The Paideia Archive: Twentieth World Congress of Philosophy

Volume 33, 1998

Philosophy of Law

Alexander S. Fesenko
Pages 27-32

Hegel and the Russian Constitutional Tradition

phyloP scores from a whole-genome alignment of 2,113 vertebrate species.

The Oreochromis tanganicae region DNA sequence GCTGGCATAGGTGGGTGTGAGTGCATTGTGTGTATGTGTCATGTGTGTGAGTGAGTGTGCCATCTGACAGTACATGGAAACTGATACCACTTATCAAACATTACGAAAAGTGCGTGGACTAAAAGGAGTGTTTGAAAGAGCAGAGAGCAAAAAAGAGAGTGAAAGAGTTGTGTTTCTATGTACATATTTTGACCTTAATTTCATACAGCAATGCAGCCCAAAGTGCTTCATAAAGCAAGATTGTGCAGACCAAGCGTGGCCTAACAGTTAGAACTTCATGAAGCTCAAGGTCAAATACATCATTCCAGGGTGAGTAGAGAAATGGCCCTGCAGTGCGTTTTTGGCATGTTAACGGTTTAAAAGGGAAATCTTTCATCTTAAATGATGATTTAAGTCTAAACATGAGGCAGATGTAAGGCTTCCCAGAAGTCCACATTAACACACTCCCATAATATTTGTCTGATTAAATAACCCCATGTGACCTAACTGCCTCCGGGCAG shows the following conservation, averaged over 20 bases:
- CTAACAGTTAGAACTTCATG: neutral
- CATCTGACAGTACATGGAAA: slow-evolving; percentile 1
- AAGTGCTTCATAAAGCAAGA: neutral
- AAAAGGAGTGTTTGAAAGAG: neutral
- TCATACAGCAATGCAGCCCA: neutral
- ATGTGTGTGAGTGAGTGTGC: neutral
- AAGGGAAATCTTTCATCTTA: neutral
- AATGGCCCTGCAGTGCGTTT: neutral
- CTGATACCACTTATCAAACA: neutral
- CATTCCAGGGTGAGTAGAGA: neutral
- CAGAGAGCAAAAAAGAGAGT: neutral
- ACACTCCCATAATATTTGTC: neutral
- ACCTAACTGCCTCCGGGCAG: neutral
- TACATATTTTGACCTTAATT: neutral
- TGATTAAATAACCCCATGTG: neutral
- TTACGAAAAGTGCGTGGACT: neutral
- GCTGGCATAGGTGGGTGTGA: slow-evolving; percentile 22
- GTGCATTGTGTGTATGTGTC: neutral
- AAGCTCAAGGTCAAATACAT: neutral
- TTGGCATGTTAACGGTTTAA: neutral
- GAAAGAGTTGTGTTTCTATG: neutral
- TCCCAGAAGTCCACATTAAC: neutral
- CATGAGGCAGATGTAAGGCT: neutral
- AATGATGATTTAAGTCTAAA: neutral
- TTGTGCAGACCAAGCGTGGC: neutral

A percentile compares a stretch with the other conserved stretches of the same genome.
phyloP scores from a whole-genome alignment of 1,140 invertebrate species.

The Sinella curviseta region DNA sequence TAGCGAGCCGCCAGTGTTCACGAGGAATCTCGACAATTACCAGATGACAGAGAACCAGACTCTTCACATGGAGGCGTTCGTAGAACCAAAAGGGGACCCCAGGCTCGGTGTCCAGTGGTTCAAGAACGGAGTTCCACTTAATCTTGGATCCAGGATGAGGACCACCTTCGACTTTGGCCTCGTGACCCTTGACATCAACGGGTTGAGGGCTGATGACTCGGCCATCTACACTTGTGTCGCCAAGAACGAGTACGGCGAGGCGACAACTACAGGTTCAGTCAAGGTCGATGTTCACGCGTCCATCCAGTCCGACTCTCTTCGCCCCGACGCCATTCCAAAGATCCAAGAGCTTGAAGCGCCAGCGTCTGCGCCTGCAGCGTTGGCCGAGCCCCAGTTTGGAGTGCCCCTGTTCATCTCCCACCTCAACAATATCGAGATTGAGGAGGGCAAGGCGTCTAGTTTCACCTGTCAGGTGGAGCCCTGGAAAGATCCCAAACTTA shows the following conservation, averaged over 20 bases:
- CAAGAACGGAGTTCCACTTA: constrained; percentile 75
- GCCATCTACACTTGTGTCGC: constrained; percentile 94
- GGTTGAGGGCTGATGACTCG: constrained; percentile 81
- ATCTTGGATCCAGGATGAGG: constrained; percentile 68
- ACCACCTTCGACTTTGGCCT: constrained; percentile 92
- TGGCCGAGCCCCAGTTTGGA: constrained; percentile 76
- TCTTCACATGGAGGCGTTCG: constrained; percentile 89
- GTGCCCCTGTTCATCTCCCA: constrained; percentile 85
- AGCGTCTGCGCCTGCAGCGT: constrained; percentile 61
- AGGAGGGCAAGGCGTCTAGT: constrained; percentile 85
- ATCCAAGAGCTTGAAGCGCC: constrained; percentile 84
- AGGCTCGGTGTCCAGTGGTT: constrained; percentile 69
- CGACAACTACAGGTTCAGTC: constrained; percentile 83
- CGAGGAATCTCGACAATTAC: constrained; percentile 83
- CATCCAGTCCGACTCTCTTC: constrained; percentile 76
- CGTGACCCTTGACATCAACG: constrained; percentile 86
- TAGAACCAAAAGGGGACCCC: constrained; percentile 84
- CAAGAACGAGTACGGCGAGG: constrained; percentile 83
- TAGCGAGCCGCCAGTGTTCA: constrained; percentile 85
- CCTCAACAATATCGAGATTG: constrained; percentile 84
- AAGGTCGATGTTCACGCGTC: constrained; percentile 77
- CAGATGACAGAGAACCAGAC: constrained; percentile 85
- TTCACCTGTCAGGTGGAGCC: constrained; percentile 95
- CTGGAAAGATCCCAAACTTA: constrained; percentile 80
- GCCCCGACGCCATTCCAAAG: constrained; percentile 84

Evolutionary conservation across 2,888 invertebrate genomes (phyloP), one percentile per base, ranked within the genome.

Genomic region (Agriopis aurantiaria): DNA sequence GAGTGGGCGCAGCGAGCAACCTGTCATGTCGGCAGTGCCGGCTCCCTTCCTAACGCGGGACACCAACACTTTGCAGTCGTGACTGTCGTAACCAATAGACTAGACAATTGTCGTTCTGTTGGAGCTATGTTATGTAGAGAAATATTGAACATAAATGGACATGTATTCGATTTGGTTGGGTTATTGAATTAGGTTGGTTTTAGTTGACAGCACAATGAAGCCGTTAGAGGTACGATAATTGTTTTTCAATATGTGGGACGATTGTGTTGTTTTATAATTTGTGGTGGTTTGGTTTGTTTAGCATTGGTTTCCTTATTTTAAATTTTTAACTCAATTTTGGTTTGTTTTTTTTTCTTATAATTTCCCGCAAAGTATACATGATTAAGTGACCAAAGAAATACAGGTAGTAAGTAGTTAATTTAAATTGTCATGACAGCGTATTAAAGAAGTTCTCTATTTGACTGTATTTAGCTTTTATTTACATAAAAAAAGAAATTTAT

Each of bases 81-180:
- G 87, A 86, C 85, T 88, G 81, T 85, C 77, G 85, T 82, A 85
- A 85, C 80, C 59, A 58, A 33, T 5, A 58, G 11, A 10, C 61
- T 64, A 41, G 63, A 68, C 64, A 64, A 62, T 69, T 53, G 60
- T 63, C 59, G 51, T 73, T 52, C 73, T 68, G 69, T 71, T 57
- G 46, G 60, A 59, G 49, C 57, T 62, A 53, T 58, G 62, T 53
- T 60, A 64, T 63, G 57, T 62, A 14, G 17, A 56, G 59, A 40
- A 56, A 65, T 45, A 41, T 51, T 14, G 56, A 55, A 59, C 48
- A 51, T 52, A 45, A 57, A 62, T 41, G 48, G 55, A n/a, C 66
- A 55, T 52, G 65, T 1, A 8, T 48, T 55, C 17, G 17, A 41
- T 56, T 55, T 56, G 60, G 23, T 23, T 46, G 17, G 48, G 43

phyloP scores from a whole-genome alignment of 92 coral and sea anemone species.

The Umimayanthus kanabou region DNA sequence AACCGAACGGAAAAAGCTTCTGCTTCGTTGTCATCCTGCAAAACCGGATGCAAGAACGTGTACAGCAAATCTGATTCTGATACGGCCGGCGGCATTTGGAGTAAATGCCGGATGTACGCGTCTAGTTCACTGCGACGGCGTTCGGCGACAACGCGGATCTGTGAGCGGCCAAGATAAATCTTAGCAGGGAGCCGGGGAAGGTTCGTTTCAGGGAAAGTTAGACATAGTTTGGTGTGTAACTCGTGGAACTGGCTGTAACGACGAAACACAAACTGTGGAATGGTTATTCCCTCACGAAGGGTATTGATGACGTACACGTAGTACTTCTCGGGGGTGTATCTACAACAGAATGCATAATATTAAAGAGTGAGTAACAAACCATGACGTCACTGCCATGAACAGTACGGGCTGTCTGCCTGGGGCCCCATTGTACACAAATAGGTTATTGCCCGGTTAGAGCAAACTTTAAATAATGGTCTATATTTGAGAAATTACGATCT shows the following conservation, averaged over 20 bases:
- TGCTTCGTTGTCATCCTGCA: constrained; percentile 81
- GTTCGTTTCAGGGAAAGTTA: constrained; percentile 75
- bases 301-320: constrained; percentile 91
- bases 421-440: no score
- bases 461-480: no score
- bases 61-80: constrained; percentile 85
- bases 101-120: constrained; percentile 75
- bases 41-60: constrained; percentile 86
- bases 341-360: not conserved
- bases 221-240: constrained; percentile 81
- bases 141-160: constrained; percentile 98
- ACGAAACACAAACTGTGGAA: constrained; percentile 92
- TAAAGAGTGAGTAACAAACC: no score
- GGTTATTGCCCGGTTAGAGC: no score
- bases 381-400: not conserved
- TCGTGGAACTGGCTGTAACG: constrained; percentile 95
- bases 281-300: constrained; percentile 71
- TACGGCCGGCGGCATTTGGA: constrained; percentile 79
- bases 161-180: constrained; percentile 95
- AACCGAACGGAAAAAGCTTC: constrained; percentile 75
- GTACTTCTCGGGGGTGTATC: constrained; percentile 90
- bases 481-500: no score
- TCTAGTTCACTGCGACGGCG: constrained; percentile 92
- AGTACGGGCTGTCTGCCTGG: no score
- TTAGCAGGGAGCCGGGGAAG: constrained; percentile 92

This paper advances the idea that Russian constitutionalism developed through a reinterpretation of Russian history in terms of Hegel's concept of the World Spirit. Russians implicitly viewed their nation as the embodiment of Hegel's World Spirit, which would have a unique messianic mission for humanity. However, the specifics of Russia's historical development diverged from Hegel's critical stage of ethical development, in which individuals would be mutually recognized as free beings. For this reason, the rights of the individual in Russia were seen until recently as originating exclusively in the state and valid only insofar as a given individual constituted an organic part of the whole or collective. I give examples from all six Russian and Soviet constitutions. I also demonstrate how the 1993 post-Soviet constitution represents a major breakthrough in the advancement of individual rights in Russia.